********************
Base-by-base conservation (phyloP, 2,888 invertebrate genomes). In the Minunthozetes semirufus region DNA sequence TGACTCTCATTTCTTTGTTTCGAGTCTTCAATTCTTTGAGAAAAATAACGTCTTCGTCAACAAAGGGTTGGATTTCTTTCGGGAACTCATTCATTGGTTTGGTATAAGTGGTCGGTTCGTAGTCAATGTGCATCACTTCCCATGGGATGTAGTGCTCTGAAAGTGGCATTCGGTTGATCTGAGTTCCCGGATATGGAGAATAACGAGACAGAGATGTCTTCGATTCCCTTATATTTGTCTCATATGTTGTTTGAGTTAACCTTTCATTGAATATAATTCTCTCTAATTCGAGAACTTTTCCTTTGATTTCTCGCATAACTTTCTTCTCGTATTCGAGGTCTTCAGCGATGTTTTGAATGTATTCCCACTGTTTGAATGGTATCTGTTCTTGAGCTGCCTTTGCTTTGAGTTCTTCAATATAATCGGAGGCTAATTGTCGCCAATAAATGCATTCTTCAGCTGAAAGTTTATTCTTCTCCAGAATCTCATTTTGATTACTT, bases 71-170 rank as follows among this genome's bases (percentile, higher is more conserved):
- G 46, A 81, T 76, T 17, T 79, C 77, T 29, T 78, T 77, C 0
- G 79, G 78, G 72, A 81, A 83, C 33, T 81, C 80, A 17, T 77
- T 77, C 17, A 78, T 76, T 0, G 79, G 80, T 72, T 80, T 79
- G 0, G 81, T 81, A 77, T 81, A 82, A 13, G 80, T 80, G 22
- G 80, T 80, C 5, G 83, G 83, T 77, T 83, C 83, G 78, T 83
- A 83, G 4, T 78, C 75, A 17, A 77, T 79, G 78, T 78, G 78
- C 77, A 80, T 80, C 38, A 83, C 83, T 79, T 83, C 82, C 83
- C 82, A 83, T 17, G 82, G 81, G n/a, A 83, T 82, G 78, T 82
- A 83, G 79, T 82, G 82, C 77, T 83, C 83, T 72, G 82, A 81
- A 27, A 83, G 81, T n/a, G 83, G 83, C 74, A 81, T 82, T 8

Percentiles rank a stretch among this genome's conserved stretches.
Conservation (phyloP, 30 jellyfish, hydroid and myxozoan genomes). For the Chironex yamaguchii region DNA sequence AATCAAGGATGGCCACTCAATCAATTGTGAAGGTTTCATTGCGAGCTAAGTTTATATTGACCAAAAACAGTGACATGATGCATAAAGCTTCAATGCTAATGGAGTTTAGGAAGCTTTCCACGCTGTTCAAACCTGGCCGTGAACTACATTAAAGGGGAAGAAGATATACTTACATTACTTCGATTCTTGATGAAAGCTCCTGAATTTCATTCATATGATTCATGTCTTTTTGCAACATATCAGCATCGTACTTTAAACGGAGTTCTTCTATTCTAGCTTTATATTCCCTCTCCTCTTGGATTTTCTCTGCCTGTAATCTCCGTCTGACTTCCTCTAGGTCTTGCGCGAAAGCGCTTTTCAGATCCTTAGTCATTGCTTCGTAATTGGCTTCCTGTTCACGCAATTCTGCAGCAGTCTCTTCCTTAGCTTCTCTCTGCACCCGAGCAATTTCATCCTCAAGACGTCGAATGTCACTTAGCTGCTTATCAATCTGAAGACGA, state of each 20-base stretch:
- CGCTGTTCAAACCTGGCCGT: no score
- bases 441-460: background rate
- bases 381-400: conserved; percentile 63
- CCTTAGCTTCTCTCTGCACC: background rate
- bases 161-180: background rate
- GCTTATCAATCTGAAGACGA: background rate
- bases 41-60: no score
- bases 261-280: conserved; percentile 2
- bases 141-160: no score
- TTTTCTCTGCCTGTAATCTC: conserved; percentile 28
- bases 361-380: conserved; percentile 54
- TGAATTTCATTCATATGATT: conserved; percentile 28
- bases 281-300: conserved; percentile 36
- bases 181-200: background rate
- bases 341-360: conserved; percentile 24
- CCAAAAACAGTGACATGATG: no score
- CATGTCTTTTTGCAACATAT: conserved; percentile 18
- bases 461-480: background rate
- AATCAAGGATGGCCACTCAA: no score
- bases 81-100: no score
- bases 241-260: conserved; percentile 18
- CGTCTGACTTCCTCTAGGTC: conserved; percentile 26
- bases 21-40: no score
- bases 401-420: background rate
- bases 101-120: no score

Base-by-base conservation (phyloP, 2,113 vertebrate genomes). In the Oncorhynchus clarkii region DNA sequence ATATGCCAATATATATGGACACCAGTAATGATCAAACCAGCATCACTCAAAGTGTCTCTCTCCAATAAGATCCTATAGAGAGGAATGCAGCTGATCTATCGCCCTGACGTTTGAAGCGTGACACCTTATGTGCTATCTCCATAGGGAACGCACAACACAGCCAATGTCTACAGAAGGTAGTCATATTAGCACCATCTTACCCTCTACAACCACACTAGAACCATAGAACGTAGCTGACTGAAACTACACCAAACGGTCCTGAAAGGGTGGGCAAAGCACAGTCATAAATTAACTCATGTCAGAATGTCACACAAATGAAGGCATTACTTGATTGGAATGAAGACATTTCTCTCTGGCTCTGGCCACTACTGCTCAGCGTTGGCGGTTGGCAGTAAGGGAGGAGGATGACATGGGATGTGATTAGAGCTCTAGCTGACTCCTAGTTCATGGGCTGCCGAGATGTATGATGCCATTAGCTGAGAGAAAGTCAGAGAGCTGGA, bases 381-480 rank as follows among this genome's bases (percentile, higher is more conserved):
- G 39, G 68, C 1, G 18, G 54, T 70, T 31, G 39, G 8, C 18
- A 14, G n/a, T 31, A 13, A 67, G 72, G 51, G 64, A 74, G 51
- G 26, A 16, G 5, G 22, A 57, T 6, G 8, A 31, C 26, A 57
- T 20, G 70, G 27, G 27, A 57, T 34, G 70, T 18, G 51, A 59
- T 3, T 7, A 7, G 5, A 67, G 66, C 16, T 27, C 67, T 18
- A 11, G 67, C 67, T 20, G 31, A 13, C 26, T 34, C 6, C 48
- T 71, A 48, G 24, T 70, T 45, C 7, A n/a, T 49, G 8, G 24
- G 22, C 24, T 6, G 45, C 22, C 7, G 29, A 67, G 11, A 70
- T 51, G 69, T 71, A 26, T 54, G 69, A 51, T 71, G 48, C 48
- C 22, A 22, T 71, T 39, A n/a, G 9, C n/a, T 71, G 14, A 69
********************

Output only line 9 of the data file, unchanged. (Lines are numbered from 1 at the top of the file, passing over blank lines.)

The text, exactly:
- C 82, A 83, T 17, G 82, G 81, G n/a, A 83, T 82, G 78, T 82